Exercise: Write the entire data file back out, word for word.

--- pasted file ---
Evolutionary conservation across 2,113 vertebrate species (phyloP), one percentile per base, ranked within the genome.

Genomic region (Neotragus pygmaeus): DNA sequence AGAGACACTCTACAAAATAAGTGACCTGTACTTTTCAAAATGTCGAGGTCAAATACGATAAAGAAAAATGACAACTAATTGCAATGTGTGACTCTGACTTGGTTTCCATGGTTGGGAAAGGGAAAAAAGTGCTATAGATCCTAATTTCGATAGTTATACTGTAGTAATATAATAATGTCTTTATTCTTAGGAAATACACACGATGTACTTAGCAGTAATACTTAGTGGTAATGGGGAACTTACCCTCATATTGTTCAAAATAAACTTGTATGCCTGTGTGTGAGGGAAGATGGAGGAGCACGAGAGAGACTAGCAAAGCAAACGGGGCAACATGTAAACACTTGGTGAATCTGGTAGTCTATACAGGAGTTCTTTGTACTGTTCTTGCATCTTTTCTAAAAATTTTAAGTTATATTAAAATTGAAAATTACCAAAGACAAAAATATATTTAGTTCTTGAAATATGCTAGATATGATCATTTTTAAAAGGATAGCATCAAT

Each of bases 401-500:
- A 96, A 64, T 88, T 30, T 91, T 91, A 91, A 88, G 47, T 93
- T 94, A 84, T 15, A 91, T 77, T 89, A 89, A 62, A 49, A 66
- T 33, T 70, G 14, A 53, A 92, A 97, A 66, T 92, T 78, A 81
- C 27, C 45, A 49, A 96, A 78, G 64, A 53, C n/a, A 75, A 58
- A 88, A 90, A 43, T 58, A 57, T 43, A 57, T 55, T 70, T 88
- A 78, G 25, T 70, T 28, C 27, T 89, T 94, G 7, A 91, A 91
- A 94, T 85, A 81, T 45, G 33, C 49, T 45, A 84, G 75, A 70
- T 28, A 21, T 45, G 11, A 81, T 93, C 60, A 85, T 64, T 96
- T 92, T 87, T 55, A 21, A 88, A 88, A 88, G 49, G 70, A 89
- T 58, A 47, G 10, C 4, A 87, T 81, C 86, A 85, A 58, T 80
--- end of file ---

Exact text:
Evolutionary conservation across 2,113 vertebrate species (phyloP), one percentile per base, ranked within the genome.

Genomic region (Neotragus pygmaeus): DNA sequence AGAGACACTCTACAAAATAAGTGACCTGTACTTTTCAAAATGTCGAGGTCAAATACGATAAAGAAAAATGACAACTAATTGCAATGTGTGACTCTGACTTGGTTTCCATGGTTGGGAAAGGGAAAAAAGTGCTATAGATCCTAATTTCGATAGTTATACTGTAGTAATATAATAATGTCTTTATTCTTAGGAAATACACACGATGTACTTAGCAGTAATACTTAGTGGTAATGGGGAACTTACCCTCATATTGTTCAAAATAAACTTGTATGCCTGTGTGTGAGGGAAGATGGAGGAGCACGAGAGAGACTAGCAAAGCAAACGGGGCAACATGTAAACACTTGGTGAATCTGGTAGTCTATACAGGAGTTCTTTGTACTGTTCTTGCATCTTTTCTAAAAATTTTAAGTTATATTAAAATTGAAAATTACCAAAGACAAAAATATATTTAGTTCTTGAAATATGCTAGATATGATCATTTTTAAAAGGATAGCATCAAT

Each of bases 401-500:
- A 96, A 64, T 88, T 30, T 91, T 91, A 91, A 88, G 47, T 93
- T 94, A 84, T 15, A 91, T 77, T 89, A 89, A 62, A 49, A 66
- T 33, T 70, G 14, A 53, A 92, A 97, A 66, T 92, T 78, A 81
- C 27, C 45, A 49, A 96, A 78, G 64, A 53, C n/a, A 75, A 58
- A 88, A 90, A 43, T 58, A 57, T 43, A 57, T 55, T 70, T 88
- A 78, G 25, T 70, T 28, C 27, T 89, T 94, G 7, A 91, A 91
- A 94, T 85, A 81, T 45, G 33, C 49, T 45, A 84, G 75, A 70
- T 28, A 21, T 45, G 11, A 81, T 93, C 60, A 85, T 64, T 96
- T 92, T 87, T 55, A 21, A 88, A 88, A 88, G 49, G 70, A 89
- T 58, A 47, G 10, C 4, A 87, T 81, C 86, A 85, A 58, T 80